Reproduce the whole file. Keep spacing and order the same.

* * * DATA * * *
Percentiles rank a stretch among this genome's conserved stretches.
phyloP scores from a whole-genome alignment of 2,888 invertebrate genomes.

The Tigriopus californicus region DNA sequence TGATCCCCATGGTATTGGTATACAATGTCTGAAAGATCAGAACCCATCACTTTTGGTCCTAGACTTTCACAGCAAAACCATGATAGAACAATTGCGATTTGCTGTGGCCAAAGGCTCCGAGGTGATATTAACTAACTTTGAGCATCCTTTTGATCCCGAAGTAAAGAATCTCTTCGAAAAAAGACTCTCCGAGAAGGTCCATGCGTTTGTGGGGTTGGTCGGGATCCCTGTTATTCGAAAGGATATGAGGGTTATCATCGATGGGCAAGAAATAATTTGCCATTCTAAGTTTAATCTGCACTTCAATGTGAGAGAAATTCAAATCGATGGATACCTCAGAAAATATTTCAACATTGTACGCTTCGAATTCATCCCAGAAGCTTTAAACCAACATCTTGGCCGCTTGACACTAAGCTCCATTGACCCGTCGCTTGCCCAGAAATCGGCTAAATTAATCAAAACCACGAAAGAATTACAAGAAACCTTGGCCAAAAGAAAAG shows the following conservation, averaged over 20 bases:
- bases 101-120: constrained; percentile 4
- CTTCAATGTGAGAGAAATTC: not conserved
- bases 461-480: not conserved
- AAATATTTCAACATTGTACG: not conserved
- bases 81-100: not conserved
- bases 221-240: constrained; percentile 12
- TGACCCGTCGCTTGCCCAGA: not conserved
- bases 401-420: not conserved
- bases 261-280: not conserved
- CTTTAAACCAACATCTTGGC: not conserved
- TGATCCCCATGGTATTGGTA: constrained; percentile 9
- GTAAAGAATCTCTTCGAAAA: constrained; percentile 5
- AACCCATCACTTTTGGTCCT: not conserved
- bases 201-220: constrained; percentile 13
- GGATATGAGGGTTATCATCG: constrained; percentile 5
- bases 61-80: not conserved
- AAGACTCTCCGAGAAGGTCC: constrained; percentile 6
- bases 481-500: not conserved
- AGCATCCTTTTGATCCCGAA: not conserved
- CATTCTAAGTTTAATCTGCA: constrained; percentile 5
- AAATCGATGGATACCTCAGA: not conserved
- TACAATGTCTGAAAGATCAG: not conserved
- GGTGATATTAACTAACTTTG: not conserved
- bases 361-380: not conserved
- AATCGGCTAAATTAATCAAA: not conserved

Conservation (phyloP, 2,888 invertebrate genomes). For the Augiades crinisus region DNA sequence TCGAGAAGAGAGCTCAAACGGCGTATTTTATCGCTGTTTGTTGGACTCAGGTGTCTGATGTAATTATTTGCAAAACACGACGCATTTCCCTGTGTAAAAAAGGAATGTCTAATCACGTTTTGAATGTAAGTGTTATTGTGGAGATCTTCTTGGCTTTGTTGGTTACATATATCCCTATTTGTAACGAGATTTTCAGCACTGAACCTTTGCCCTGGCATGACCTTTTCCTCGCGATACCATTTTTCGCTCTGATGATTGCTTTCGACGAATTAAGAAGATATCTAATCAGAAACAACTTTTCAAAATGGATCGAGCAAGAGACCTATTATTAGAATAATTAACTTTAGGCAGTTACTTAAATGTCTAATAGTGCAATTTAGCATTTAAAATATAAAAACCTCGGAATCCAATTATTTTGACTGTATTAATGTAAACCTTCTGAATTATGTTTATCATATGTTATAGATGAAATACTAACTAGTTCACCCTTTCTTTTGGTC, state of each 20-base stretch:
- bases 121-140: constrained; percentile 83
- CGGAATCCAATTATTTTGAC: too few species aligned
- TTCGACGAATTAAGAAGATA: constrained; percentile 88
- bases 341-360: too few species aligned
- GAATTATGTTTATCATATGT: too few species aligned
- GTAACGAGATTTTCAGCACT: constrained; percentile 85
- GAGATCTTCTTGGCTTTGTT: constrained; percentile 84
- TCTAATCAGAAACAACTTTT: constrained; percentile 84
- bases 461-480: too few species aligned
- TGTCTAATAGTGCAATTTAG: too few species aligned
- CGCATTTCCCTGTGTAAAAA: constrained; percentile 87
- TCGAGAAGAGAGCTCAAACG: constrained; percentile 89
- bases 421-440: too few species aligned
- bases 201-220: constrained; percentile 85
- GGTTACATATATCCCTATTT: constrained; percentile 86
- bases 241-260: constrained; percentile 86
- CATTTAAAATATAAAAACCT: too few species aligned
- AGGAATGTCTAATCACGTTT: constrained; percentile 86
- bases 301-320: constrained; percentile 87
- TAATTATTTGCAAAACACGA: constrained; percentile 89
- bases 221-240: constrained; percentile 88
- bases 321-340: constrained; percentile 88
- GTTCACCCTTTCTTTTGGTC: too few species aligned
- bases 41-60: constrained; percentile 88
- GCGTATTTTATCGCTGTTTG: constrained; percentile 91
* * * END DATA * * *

Percentiles rank a stretch among this genome's conserved stretches.
phyloP scores from a whole-genome alignment of 2,888 invertebrate genomes.

The Tigriopus californicus region DNA sequence TGATCCCCATGGTATTGGTATACAATGTCTGAAAGATCAGAACCCATCACTTTTGGTCCTAGACTTTCACAGCAAAACCATGATAGAACAATTGCGATTTGCTGTGGCCAAAGGCTCCGAGGTGATATTAACTAACTTTGAGCATCCTTTTGATCCCGAAGTAAAGAATCTCTTCGAAAAAAGACTCTCCGAGAAGGTCCATGCGTTTGTGGGGTTGGTCGGGATCCCTGTTATTCGAAAGGATATGAGGGTTATCATCGATGGGCAAGAAATAATTTGCCATTCTAAGTTTAATCTGCACTTCAATGTGAGAGAAATTCAAATCGATGGATACCTCAGAAAATATTTCAACATTGTACGCTTCGAATTCATCCCAGAAGCTTTAAACCAACATCTTGGCCGCTTGACACTAAGCTCCATTGACCCGTCGCTTGCCCAGAAATCGGCTAAATTAATCAAAACCACGAAAGAATTACAAGAAACCTTGGCCAAAAGAAAAG shows the following conservation, averaged over 20 bases:
- bases 101-120: constrained; percentile 4
- CTTCAATGTGAGAGAAATTC: not conserved
- bases 461-480: not conserved
- AAATATTTCAACATTGTACG: not conserved
- bases 81-100: not conserved
- bases 221-240: constrained; percentile 12
- TGACCCGTCGCTTGCCCAGA: not conserved
- bases 401-420: not conserved
- bases 261-280: not conserved
- CTTTAAACCAACATCTTGGC: not conserved
- TGATCCCCATGGTATTGGTA: constrained; percentile 9
- GTAAAGAATCTCTTCGAAAA: constrained; percentile 5
- AACCCATCACTTTTGGTCCT: not conserved
- bases 201-220: constrained; percentile 13
- GGATATGAGGGTTATCATCG: constrained; percentile 5
- bases 61-80: not conserved
- AAGACTCTCCGAGAAGGTCC: constrained; percentile 6
- bases 481-500: not conserved
- AGCATCCTTTTGATCCCGAA: not conserved
- CATTCTAAGTTTAATCTGCA: constrained; percentile 5
- AAATCGATGGATACCTCAGA: not conserved
- TACAATGTCTGAAAGATCAG: not conserved
- GGTGATATTAACTAACTTTG: not conserved
- bases 361-380: not conserved
- AATCGGCTAAATTAATCAAA: not conserved

Conservation (phyloP, 2,888 invertebrate genomes). For the Augiades crinisus region DNA sequence TCGAGAAGAGAGCTCAAACGGCGTATTTTATCGCTGTTTGTTGGACTCAGGTGTCTGATGTAATTATTTGCAAAACACGACGCATTTCCCTGTGTAAAAAAGGAATGTCTAATCACGTTTTGAATGTAAGTGTTATTGTGGAGATCTTCTTGGCTTTGTTGGTTACATATATCCCTATTTGTAACGAGATTTTCAGCACTGAACCTTTGCCCTGGCATGACCTTTTCCTCGCGATACCATTTTTCGCTCTGATGATTGCTTTCGACGAATTAAGAAGATATCTAATCAGAAACAACTTTTCAAAATGGATCGAGCAAGAGACCTATTATTAGAATAATTAACTTTAGGCAGTTACTTAAATGTCTAATAGTGCAATTTAGCATTTAAAATATAAAAACCTCGGAATCCAATTATTTTGACTGTATTAATGTAAACCTTCTGAATTATGTTTATCATATGTTATAGATGAAATACTAACTAGTTCACCCTTTCTTTTGGTC, state of each 20-base stretch:
- bases 121-140: constrained; percentile 83
- CGGAATCCAATTATTTTGAC: too few species aligned
- TTCGACGAATTAAGAAGATA: constrained; percentile 88
- bases 341-360: too few species aligned
- GAATTATGTTTATCATATGT: too few species aligned
- GTAACGAGATTTTCAGCACT: constrained; percentile 85
- GAGATCTTCTTGGCTTTGTT: constrained; percentile 84
- TCTAATCAGAAACAACTTTT: constrained; percentile 84
- bases 461-480: too few species aligned
- TGTCTAATAGTGCAATTTAG: too few species aligned
- CGCATTTCCCTGTGTAAAAA: constrained; percentile 87
- TCGAGAAGAGAGCTCAAACG: constrained; percentile 89
- bases 421-440: too few species aligned
- bases 201-220: constrained; percentile 85
- GGTTACATATATCCCTATTT: constrained; percentile 86
- bases 241-260: constrained; percentile 86
- CATTTAAAATATAAAAACCT: too few species aligned
- AGGAATGTCTAATCACGTTT: constrained; percentile 86
- bases 301-320: constrained; percentile 87
- TAATTATTTGCAAAACACGA: constrained; percentile 89
- bases 221-240: constrained; percentile 88
- bases 321-340: constrained; percentile 88
- GTTCACCCTTTCTTTTGGTC: too few species aligned
- bases 41-60: constrained; percentile 88
- GCGTATTTTATCGCTGTTTG: constrained; percentile 91